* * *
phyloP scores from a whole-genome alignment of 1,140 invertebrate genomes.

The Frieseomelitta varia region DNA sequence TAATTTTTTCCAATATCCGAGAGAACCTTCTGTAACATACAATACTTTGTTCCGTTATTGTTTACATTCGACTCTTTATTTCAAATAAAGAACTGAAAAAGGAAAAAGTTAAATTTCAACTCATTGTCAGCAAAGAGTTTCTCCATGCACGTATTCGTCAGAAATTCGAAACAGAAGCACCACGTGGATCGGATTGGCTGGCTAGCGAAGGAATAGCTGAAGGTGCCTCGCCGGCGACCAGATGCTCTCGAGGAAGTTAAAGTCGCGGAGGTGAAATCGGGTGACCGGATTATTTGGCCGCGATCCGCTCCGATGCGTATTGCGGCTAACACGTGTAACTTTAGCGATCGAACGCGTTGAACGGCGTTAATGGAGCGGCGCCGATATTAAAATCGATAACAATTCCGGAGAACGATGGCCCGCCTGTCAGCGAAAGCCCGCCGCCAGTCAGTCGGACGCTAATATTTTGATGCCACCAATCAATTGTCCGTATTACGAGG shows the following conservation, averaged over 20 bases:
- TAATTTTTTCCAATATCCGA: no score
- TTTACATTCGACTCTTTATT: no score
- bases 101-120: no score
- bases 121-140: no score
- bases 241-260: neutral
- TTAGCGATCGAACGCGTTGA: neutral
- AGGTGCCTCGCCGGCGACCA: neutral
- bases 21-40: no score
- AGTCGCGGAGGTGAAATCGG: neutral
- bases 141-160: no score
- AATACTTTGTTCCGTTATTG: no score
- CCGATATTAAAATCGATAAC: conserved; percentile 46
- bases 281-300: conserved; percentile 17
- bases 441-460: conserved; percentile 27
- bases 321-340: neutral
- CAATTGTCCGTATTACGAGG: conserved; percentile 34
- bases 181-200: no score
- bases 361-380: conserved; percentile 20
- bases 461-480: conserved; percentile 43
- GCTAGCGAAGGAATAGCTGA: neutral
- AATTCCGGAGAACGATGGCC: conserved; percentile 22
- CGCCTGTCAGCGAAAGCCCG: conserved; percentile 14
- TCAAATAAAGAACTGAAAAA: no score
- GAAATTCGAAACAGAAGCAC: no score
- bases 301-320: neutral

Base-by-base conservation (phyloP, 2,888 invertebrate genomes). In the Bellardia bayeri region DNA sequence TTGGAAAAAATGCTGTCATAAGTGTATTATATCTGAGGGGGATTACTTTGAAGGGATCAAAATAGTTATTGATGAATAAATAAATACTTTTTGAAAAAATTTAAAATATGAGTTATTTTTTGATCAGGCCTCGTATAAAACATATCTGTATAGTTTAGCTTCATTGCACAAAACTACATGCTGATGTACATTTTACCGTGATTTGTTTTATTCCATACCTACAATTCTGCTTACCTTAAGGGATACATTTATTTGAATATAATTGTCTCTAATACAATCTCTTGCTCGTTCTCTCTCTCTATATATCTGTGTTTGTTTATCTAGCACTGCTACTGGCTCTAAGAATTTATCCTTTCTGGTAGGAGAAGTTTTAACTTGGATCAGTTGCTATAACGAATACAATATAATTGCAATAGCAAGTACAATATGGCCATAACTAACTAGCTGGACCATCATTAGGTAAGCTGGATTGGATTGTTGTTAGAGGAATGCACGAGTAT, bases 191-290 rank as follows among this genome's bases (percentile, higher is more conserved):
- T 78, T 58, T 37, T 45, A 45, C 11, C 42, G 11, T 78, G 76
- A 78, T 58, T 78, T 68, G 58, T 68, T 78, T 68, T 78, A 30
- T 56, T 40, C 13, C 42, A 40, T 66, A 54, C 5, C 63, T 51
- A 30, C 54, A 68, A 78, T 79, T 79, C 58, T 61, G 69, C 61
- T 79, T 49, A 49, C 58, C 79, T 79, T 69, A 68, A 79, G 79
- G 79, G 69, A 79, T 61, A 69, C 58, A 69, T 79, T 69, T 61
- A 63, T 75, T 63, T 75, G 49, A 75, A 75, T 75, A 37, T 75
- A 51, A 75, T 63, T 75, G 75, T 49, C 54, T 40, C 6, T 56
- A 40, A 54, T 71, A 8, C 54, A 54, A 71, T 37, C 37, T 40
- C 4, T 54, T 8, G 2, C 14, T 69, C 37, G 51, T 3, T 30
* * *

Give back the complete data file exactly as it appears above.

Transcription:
phyloP scores from a whole-genome alignment of 1,140 invertebrate genomes.

The Frieseomelitta varia region DNA sequence TAATTTTTTCCAATATCCGAGAGAACCTTCTGTAACATACAATACTTTGTTCCGTTATTGTTTACATTCGACTCTTTATTTCAAATAAAGAACTGAAAAAGGAAAAAGTTAAATTTCAACTCATTGTCAGCAAAGAGTTTCTCCATGCACGTATTCGTCAGAAATTCGAAACAGAAGCACCACGTGGATCGGATTGGCTGGCTAGCGAAGGAATAGCTGAAGGTGCCTCGCCGGCGACCAGATGCTCTCGAGGAAGTTAAAGTCGCGGAGGTGAAATCGGGTGACCGGATTATTTGGCCGCGATCCGCTCCGATGCGTATTGCGGCTAACACGTGTAACTTTAGCGATCGAACGCGTTGAACGGCGTTAATGGAGCGGCGCCGATATTAAAATCGATAACAATTCCGGAGAACGATGGCCCGCCTGTCAGCGAAAGCCCGCCGCCAGTCAGTCGGACGCTAATATTTTGATGCCACCAATCAATTGTCCGTATTACGAGG shows the following conservation, averaged over 20 bases:
- TAATTTTTTCCAATATCCGA: no score
- TTTACATTCGACTCTTTATT: no score
- bases 101-120: no score
- bases 121-140: no score
- bases 241-260: neutral
- TTAGCGATCGAACGCGTTGA: neutral
- AGGTGCCTCGCCGGCGACCA: neutral
- bases 21-40: no score
- AGTCGCGGAGGTGAAATCGG: neutral
- bases 141-160: no score
- AATACTTTGTTCCGTTATTG: no score
- CCGATATTAAAATCGATAAC: conserved; percentile 46
- bases 281-300: conserved; percentile 17
- bases 441-460: conserved; percentile 27
- bases 321-340: neutral
- CAATTGTCCGTATTACGAGG: conserved; percentile 34
- bases 181-200: no score
- bases 361-380: conserved; percentile 20
- bases 461-480: conserved; percentile 43
- GCTAGCGAAGGAATAGCTGA: neutral
- AATTCCGGAGAACGATGGCC: conserved; percentile 22
- CGCCTGTCAGCGAAAGCCCG: conserved; percentile 14
- TCAAATAAAGAACTGAAAAA: no score
- GAAATTCGAAACAGAAGCAC: no score
- bases 301-320: neutral

Base-by-base conservation (phyloP, 2,888 invertebrate genomes). In the Bellardia bayeri region DNA sequence TTGGAAAAAATGCTGTCATAAGTGTATTATATCTGAGGGGGATTACTTTGAAGGGATCAAAATAGTTATTGATGAATAAATAAATACTTTTTGAAAAAATTTAAAATATGAGTTATTTTTTGATCAGGCCTCGTATAAAACATATCTGTATAGTTTAGCTTCATTGCACAAAACTACATGCTGATGTACATTTTACCGTGATTTGTTTTATTCCATACCTACAATTCTGCTTACCTTAAGGGATACATTTATTTGAATATAATTGTCTCTAATACAATCTCTTGCTCGTTCTCTCTCTCTATATATCTGTGTTTGTTTATCTAGCACTGCTACTGGCTCTAAGAATTTATCCTTTCTGGTAGGAGAAGTTTTAACTTGGATCAGTTGCTATAACGAATACAATATAATTGCAATAGCAAGTACAATATGGCCATAACTAACTAGCTGGACCATCATTAGGTAAGCTGGATTGGATTGTTGTTAGAGGAATGCACGAGTAT, bases 191-290 rank as follows among this genome's bases (percentile, higher is more conserved):
- T 78, T 58, T 37, T 45, A 45, C 11, C 42, G 11, T 78, G 76
- A 78, T 58, T 78, T 68, G 58, T 68, T 78, T 68, T 78, A 30
- T 56, T 40, C 13, C 42, A 40, T 66, A 54, C 5, C 63, T 51
- A 30, C 54, A 68, A 78, T 79, T 79, C 58, T 61, G 69, C 61
- T 79, T 49, A 49, C 58, C 79, T 79, T 69, A 68, A 79, G 79
- G 79, G 69, A 79, T 61, A 69, C 58, A 69, T 79, T 69, T 61
- A 63, T 75, T 63, T 75, G 49, A 75, A 75, T 75, A 37, T 75
- A 51, A 75, T 63, T 75, G 75, T 49, C 54, T 40, C 6, T 56
- A 40, A 54, T 71, A 8, C 54, A 54, A 71, T 37, C 37, T 40
- C 4, T 54, T 8, G 2, C 14, T 69, C 37, G 51, T 3, T 30